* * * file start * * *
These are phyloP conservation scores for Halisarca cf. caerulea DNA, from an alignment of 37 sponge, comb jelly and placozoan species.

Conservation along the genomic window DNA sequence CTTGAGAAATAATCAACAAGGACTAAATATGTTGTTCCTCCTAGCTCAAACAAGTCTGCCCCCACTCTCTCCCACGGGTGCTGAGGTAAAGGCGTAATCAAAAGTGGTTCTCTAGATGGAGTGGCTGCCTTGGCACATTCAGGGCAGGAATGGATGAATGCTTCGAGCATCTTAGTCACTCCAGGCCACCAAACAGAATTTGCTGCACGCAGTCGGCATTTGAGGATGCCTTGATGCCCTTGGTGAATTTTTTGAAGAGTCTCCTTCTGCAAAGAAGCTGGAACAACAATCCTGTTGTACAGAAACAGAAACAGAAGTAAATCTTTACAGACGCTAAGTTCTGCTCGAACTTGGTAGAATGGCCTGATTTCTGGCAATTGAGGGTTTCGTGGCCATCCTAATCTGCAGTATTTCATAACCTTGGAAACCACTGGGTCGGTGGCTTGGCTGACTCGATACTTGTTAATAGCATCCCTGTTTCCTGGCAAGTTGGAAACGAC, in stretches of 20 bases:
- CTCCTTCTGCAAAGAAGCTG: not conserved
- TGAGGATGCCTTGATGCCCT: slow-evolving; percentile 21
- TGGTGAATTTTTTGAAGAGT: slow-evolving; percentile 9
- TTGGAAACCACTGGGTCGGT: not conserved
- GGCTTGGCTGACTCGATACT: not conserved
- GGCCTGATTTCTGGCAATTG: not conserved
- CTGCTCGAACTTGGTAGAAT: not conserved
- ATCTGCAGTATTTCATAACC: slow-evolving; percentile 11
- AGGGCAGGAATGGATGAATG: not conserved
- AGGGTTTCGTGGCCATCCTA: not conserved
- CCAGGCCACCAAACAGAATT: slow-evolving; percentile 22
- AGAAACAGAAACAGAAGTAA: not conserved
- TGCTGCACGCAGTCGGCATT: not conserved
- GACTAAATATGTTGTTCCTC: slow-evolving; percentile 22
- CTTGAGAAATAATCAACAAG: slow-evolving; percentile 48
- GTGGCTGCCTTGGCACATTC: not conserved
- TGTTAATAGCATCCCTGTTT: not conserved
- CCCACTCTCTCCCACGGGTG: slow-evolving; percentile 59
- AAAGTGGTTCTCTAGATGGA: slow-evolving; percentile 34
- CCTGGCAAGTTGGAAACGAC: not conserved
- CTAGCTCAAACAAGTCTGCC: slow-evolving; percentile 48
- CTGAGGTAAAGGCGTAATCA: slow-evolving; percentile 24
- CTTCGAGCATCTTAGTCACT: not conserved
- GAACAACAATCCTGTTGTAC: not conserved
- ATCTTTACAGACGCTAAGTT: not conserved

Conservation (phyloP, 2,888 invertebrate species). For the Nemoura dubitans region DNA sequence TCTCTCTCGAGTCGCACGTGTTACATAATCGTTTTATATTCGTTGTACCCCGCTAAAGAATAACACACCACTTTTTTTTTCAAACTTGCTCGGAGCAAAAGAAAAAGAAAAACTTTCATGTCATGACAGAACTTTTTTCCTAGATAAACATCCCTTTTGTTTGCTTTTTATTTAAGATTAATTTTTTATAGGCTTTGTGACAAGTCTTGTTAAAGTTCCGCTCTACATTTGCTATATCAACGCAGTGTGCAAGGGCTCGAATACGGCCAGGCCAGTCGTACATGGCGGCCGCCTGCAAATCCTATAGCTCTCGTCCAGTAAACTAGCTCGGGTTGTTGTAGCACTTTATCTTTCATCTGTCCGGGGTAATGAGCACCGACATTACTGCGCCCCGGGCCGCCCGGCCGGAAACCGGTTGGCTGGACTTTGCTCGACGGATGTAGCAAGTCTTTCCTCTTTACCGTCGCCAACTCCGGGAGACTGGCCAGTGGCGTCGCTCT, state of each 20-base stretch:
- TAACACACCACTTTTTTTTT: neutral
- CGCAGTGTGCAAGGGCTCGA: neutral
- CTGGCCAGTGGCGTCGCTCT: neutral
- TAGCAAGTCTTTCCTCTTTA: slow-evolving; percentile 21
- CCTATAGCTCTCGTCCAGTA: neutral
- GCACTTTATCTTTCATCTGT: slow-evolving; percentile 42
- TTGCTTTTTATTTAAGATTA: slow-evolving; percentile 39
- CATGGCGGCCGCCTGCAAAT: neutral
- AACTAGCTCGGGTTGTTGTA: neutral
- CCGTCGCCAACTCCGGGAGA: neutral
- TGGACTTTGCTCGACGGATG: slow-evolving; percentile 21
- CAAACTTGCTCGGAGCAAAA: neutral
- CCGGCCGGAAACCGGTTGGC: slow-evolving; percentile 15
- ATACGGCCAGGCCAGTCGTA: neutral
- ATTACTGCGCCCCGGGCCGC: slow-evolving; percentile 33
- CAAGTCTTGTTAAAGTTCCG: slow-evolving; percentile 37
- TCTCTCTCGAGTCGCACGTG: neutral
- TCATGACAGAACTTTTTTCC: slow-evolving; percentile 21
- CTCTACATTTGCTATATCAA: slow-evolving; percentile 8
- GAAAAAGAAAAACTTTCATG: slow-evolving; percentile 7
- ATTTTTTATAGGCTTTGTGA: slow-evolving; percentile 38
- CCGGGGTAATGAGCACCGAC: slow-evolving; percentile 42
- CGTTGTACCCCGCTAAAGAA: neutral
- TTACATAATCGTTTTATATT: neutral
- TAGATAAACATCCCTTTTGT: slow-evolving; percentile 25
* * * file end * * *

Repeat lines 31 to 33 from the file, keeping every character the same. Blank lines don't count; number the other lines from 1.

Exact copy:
- CTGGCCAGTGGCGTCGCTCT: neutral
- TAGCAAGTCTTTCCTCTTTA: slow-evolving; percentile 21
- CCTATAGCTCTCGTCCAGTA: neutral